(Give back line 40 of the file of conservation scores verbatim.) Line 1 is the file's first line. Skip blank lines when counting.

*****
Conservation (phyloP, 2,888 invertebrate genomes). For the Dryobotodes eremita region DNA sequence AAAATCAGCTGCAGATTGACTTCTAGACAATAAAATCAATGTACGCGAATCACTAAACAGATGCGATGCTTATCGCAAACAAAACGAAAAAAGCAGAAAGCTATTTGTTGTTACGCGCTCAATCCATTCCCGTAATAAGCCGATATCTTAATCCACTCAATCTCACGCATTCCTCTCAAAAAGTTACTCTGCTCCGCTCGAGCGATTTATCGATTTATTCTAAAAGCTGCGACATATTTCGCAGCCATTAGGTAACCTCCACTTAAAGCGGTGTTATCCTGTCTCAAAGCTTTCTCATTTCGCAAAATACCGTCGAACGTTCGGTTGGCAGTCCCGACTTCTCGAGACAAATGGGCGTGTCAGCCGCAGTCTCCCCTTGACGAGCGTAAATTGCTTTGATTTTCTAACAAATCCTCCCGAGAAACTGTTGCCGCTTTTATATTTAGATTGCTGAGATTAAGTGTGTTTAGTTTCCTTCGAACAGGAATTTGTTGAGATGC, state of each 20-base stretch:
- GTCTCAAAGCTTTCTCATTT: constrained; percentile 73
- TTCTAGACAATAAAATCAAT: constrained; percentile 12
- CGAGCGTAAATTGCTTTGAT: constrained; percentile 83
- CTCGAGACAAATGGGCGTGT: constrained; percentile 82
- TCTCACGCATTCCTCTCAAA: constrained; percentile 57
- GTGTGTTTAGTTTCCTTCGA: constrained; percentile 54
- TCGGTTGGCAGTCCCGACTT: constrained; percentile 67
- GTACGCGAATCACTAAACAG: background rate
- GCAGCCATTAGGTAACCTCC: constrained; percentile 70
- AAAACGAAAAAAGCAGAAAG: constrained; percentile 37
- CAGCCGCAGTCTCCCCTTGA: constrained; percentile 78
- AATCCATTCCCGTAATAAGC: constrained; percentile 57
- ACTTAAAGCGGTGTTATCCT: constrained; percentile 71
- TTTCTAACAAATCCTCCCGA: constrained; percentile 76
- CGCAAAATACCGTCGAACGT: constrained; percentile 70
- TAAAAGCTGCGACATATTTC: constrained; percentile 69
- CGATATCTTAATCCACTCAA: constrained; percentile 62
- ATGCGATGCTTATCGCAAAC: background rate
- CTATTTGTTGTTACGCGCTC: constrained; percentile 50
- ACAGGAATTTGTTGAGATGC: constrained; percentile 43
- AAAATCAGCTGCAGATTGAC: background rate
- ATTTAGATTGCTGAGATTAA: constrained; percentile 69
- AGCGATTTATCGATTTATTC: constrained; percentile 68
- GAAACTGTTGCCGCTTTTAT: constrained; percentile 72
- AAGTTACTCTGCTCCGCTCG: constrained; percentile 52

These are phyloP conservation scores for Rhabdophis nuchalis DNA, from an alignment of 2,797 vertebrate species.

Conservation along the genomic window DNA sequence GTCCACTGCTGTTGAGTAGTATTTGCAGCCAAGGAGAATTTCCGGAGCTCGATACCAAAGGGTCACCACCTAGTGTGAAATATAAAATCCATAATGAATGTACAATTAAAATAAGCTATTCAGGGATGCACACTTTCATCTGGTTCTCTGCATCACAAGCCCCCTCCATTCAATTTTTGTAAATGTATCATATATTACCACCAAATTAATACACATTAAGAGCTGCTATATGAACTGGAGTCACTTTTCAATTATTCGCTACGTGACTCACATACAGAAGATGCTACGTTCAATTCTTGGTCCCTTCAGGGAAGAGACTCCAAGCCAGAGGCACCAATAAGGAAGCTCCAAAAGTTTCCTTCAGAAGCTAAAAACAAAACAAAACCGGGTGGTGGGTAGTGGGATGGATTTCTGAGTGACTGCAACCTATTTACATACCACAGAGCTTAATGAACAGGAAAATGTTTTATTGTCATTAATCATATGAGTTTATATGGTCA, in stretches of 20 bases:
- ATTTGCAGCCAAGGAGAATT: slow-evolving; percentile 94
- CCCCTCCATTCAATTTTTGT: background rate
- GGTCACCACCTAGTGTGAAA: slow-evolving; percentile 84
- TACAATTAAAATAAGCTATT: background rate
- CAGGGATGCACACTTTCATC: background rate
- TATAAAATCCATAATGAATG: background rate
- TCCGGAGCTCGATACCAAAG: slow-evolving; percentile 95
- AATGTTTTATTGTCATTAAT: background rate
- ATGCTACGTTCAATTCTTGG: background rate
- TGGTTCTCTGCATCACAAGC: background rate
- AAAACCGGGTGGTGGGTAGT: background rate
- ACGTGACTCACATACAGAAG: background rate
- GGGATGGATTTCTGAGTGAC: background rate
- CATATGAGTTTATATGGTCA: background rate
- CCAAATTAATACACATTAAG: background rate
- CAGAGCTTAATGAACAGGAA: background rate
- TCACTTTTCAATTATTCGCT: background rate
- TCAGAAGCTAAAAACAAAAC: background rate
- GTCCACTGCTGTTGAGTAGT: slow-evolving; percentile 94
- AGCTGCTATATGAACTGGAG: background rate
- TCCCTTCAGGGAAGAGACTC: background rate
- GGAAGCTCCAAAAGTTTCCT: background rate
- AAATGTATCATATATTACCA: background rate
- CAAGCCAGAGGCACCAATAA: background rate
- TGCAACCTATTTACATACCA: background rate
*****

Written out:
- ACGTGACTCACATACAGAAG: background rate